Monthly Archives: November 2011

“Of the Same Ilk”

For Friday/November 25, 2011
Good Morning Philippines
ON SECOND THOUGHT

Here we go again with our penchant for changing names of streets to satisfy our egos or someone else’s ego specially if that someone happens to be the current President of the Philippines. There is a bill in the Lower House that seeks to change the name of EDSA, the longest and primary thoroughfare in Metro Manila and the Philippines for that matter, to Cory Aquino Avenue. We don’t know what got into the head of Bohol Rep. Rene Relampagos to all of a sudden want to mess around with a name of a main road that crosses several cities in Metro Manila and that’s been known as EDSA since it was changed in 1959 from the bland and plain “Highway 54” to the initials of Epifianio de los Santos. For those that know the name EDSA as a street and not a person, de los Santos was a historian, patriot, scholar, associate editor of the revolutionary paper “La Independencia”(1898), writing in prose under the pen name G. Solon and also a member of the Malolos Congress. He was an internationally known scholar who contributed to early Philippine studies on anthropology, ethnology, archaeology, linguistics, and demographics. If there ever was a renaissance man among Filipinos, de los Santos was certainly one and recognized by scholars of his time worldwide. The practical repercussions in changing EDSA’s name will affect more people and businesses than changing any other street name in the country and the cost will be huge. It will be more burdensome than perhaps changing the name of even Bohol province. Why does not the good legislator just name a grandchild Cory or the main street of his district where he will not create as much problems as messing with the EDSA name. There are other ways to honor Cory if he finds there are insufficient honors bestowed on her. We’re not even sure if Mr. Relampagos will be singing the same praises for Cory when political expediency finds him in opposition to the Aquino camp as so often happens with our politicians. Maybe, it would be better for the Congressman to pass a bill prohibiting the re-naming of a street with a name of anyone that has ran for public office at anytime during his or her life. In doing so, we keep politics out of “way” – dual carriageway, main thoroughfare, or any way.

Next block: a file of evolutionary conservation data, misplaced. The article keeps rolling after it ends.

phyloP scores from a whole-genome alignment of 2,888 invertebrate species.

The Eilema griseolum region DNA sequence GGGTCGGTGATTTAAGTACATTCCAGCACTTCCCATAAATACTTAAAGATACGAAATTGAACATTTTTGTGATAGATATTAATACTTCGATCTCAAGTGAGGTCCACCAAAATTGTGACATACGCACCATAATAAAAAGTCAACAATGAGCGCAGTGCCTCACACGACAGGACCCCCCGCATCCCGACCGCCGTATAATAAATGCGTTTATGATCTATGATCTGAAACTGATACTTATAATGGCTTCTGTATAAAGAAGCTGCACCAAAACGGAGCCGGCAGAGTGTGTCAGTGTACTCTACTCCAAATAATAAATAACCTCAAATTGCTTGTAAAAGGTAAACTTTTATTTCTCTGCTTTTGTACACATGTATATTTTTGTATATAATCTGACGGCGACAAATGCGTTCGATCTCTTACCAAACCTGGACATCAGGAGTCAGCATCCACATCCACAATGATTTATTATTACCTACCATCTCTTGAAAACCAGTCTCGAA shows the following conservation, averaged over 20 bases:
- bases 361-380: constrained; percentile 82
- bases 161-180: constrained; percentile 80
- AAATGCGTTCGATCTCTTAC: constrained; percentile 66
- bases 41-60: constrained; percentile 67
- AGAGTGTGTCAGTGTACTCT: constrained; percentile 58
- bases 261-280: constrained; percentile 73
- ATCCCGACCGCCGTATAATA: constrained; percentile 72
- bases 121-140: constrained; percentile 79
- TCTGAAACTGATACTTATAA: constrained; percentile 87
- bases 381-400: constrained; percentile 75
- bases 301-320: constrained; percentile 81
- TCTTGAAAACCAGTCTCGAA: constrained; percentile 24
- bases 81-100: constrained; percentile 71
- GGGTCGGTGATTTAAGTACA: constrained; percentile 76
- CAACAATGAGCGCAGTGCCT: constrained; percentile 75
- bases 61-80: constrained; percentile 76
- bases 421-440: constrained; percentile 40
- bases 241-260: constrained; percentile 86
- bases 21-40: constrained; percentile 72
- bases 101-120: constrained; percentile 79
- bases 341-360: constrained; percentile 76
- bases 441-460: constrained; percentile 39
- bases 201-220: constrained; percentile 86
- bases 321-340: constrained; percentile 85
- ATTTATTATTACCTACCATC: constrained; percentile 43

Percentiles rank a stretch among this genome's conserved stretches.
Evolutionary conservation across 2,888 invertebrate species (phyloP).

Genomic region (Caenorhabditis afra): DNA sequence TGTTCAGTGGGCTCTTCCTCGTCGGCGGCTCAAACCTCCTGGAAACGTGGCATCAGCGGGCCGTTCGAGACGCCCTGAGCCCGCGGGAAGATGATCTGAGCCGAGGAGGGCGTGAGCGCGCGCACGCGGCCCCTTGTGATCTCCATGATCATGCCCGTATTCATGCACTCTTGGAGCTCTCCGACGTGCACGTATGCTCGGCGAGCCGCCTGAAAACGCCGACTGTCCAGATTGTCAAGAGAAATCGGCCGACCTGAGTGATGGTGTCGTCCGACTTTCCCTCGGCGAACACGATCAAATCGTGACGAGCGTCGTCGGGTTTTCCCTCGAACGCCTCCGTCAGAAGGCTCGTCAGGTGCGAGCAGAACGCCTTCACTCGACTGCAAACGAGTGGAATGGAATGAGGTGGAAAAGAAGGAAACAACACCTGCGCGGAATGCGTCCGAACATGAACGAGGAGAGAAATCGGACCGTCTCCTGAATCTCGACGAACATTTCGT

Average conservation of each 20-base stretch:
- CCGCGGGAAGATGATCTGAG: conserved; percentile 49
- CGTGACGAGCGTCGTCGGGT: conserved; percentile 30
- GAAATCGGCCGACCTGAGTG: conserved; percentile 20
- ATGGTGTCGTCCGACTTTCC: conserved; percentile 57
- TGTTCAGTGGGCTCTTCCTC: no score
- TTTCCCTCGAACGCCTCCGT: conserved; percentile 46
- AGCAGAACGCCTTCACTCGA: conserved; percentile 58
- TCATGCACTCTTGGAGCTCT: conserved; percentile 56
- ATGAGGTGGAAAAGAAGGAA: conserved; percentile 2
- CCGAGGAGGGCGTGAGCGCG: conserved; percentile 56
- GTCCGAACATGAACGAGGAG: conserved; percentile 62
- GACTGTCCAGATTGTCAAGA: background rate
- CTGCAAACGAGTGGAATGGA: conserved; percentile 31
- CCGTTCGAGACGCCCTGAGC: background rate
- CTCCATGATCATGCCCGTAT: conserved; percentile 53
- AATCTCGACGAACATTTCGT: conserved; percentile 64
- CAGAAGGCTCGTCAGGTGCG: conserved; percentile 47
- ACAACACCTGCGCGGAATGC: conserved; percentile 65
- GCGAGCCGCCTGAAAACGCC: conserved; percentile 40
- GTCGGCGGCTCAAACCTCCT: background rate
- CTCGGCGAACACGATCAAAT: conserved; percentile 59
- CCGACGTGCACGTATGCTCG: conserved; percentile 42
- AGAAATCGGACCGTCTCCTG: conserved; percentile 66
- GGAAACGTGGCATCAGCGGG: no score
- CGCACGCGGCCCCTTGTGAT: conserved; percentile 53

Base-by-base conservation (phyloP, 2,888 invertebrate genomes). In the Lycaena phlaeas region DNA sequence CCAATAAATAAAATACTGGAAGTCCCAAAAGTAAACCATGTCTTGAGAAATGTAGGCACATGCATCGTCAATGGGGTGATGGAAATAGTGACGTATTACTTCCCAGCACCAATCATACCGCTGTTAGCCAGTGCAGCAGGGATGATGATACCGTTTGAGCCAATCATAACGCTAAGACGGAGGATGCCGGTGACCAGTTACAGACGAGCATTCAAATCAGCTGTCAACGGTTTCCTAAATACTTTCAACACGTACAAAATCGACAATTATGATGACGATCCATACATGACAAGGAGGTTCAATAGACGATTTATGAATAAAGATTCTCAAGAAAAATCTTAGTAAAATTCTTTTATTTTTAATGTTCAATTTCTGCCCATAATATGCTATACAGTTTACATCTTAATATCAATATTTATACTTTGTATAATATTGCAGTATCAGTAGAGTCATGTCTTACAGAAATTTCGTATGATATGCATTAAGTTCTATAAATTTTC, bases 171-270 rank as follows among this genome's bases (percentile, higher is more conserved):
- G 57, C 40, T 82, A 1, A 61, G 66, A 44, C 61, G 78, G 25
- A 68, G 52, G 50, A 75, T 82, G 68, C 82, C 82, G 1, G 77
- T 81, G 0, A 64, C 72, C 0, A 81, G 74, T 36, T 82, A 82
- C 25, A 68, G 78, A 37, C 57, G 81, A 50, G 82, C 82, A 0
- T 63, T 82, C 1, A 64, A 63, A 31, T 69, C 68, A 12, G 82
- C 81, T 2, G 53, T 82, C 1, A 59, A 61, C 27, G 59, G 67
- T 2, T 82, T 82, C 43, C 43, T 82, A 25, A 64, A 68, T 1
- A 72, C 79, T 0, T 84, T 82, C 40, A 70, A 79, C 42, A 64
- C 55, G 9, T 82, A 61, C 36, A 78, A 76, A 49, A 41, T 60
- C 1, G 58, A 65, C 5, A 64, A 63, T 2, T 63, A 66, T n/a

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The 7th anniversary of the Hacienda Luisita massacre was observed, or hardly observed, a week before the much publicized Ampatuan massacre’s 2nd anniversary. In the former, 7 farmers died and hundreds were injured when military men and private security forces of the hacienda open-fired at the thousands of farmers that were on strike. This was the last time the Aquino-Cojuangco clan worked in tandem with GMA before they turned their guns at each other continuing to this day. The families of the dead farmers see little hope in ever getting justice, much less now with an Aquino at the helm of government. In fact, there was not a yelp or squeak from the Palace to even acknowledge the incident during its seventh year anniversary and no one is surprised. A joint statement by the two leading peasant organizations stated: “Mr. Aquino, his family and his predecessor (GMA)connived to launch an armed attack against the peaceful strike of the farm workers, who were demanding for just wages, decent working conditions and re-instatement of union officials and members who had been retrenched for addressing the workers’ plight.” Both GMA and PNoy were too busy — one trying to desperately leave the country and the other using all government means to prevent her from leaving — to hear what was said by these “mere peasants.” Beyond personal animosity between them, GMA and PNoy are actually of the same ilk.